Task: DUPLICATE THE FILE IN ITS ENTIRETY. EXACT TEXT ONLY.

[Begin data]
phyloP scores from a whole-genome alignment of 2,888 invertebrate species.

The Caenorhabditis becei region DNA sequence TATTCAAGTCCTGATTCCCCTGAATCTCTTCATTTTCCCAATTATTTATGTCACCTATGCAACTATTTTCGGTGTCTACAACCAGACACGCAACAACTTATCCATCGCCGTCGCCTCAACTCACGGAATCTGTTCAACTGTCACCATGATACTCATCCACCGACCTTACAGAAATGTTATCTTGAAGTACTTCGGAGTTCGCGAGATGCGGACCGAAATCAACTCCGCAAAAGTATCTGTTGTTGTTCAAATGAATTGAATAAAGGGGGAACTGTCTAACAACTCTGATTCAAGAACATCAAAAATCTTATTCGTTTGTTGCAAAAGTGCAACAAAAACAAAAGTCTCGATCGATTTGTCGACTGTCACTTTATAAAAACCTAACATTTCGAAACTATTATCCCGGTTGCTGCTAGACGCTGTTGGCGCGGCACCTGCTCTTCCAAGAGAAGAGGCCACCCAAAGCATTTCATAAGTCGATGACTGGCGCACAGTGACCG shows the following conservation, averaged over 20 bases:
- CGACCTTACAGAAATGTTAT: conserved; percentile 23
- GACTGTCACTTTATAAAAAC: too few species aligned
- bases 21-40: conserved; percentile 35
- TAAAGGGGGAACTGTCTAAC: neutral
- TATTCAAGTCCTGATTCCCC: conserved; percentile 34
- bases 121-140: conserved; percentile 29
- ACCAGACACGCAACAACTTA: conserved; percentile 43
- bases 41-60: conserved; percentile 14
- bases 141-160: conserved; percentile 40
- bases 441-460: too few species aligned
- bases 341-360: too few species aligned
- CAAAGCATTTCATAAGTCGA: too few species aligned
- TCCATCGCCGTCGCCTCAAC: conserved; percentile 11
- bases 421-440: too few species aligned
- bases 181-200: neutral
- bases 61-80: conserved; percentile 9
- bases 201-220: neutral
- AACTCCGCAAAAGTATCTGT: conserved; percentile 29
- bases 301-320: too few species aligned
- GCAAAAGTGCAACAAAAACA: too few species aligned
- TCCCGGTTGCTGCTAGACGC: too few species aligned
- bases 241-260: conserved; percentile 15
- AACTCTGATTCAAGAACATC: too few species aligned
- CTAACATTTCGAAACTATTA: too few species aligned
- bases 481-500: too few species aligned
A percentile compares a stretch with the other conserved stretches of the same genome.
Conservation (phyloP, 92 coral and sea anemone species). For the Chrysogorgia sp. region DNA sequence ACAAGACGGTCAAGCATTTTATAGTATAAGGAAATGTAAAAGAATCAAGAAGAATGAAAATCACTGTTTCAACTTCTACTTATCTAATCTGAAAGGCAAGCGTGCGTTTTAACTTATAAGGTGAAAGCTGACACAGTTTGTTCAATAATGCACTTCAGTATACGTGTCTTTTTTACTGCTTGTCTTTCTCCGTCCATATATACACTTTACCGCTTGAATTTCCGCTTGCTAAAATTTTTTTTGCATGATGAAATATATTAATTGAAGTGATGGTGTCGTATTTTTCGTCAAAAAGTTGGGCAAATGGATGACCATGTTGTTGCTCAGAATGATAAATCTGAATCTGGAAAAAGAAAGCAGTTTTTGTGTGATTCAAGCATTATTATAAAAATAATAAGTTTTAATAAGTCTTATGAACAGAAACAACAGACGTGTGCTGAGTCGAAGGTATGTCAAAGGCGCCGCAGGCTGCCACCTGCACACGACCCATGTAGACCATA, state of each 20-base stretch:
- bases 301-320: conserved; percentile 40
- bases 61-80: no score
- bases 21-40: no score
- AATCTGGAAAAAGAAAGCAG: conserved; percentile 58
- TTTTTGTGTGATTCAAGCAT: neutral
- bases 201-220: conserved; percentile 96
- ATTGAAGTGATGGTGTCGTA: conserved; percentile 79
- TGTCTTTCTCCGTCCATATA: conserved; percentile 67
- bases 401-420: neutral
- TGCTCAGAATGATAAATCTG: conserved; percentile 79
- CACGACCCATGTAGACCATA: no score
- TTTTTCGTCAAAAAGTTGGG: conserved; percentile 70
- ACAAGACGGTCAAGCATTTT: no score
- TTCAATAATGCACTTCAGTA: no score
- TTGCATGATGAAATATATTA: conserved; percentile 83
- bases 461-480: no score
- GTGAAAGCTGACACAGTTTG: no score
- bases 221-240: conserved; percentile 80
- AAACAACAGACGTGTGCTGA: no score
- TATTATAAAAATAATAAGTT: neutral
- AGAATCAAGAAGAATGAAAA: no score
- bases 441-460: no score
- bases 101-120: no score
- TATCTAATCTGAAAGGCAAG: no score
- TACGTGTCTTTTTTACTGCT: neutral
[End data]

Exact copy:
phyloP scores from a whole-genome alignment of 2,888 invertebrate species.

The Caenorhabditis becei region DNA sequence TATTCAAGTCCTGATTCCCCTGAATCTCTTCATTTTCCCAATTATTTATGTCACCTATGCAACTATTTTCGGTGTCTACAACCAGACACGCAACAACTTATCCATCGCCGTCGCCTCAACTCACGGAATCTGTTCAACTGTCACCATGATACTCATCCACCGACCTTACAGAAATGTTATCTTGAAGTACTTCGGAGTTCGCGAGATGCGGACCGAAATCAACTCCGCAAAAGTATCTGTTGTTGTTCAAATGAATTGAATAAAGGGGGAACTGTCTAACAACTCTGATTCAAGAACATCAAAAATCTTATTCGTTTGTTGCAAAAGTGCAACAAAAACAAAAGTCTCGATCGATTTGTCGACTGTCACTTTATAAAAACCTAACATTTCGAAACTATTATCCCGGTTGCTGCTAGACGCTGTTGGCGCGGCACCTGCTCTTCCAAGAGAAGAGGCCACCCAAAGCATTTCATAAGTCGATGACTGGCGCACAGTGACCG shows the following conservation, averaged over 20 bases:
- CGACCTTACAGAAATGTTAT: conserved; percentile 23
- GACTGTCACTTTATAAAAAC: too few species aligned
- bases 21-40: conserved; percentile 35
- TAAAGGGGGAACTGTCTAAC: neutral
- TATTCAAGTCCTGATTCCCC: conserved; percentile 34
- bases 121-140: conserved; percentile 29
- ACCAGACACGCAACAACTTA: conserved; percentile 43
- bases 41-60: conserved; percentile 14
- bases 141-160: conserved; percentile 40
- bases 441-460: too few species aligned
- bases 341-360: too few species aligned
- CAAAGCATTTCATAAGTCGA: too few species aligned
- TCCATCGCCGTCGCCTCAAC: conserved; percentile 11
- bases 421-440: too few species aligned
- bases 181-200: neutral
- bases 61-80: conserved; percentile 9
- bases 201-220: neutral
- AACTCCGCAAAAGTATCTGT: conserved; percentile 29
- bases 301-320: too few species aligned
- GCAAAAGTGCAACAAAAACA: too few species aligned
- TCCCGGTTGCTGCTAGACGC: too few species aligned
- bases 241-260: conserved; percentile 15
- AACTCTGATTCAAGAACATC: too few species aligned
- CTAACATTTCGAAACTATTA: too few species aligned
- bases 481-500: too few species aligned
A percentile compares a stretch with the other conserved stretches of the same genome.
Conservation (phyloP, 92 coral and sea anemone species). For the Chrysogorgia sp. region DNA sequence ACAAGACGGTCAAGCATTTTATAGTATAAGGAAATGTAAAAGAATCAAGAAGAATGAAAATCACTGTTTCAACTTCTACTTATCTAATCTGAAAGGCAAGCGTGCGTTTTAACTTATAAGGTGAAAGCTGACACAGTTTGTTCAATAATGCACTTCAGTATACGTGTCTTTTTTACTGCTTGTCTTTCTCCGTCCATATATACACTTTACCGCTTGAATTTCCGCTTGCTAAAATTTTTTTTGCATGATGAAATATATTAATTGAAGTGATGGTGTCGTATTTTTCGTCAAAAAGTTGGGCAAATGGATGACCATGTTGTTGCTCAGAATGATAAATCTGAATCTGGAAAAAGAAAGCAGTTTTTGTGTGATTCAAGCATTATTATAAAAATAATAAGTTTTAATAAGTCTTATGAACAGAAACAACAGACGTGTGCTGAGTCGAAGGTATGTCAAAGGCGCCGCAGGCTGCCACCTGCACACGACCCATGTAGACCATA, state of each 20-base stretch:
- bases 301-320: conserved; percentile 40
- bases 61-80: no score
- bases 21-40: no score
- AATCTGGAAAAAGAAAGCAG: conserved; percentile 58
- TTTTTGTGTGATTCAAGCAT: neutral
- bases 201-220: conserved; percentile 96
- ATTGAAGTGATGGTGTCGTA: conserved; percentile 79
- TGTCTTTCTCCGTCCATATA: conserved; percentile 67
- bases 401-420: neutral
- TGCTCAGAATGATAAATCTG: conserved; percentile 79
- CACGACCCATGTAGACCATA: no score
- TTTTTCGTCAAAAAGTTGGG: conserved; percentile 70
- ACAAGACGGTCAAGCATTTT: no score
- TTCAATAATGCACTTCAGTA: no score
- TTGCATGATGAAATATATTA: conserved; percentile 83
- bases 461-480: no score
- GTGAAAGCTGACACAGTTTG: no score
- bases 221-240: conserved; percentile 80
- AAACAACAGACGTGTGCTGA: no score
- TATTATAAAAATAATAAGTT: neutral
- AGAATCAAGAAGAATGAAAA: no score
- bases 441-460: no score
- bases 101-120: no score
- TATCTAATCTGAAAGGCAAG: no score
- TACGTGTCTTTTTTACTGCT: neutral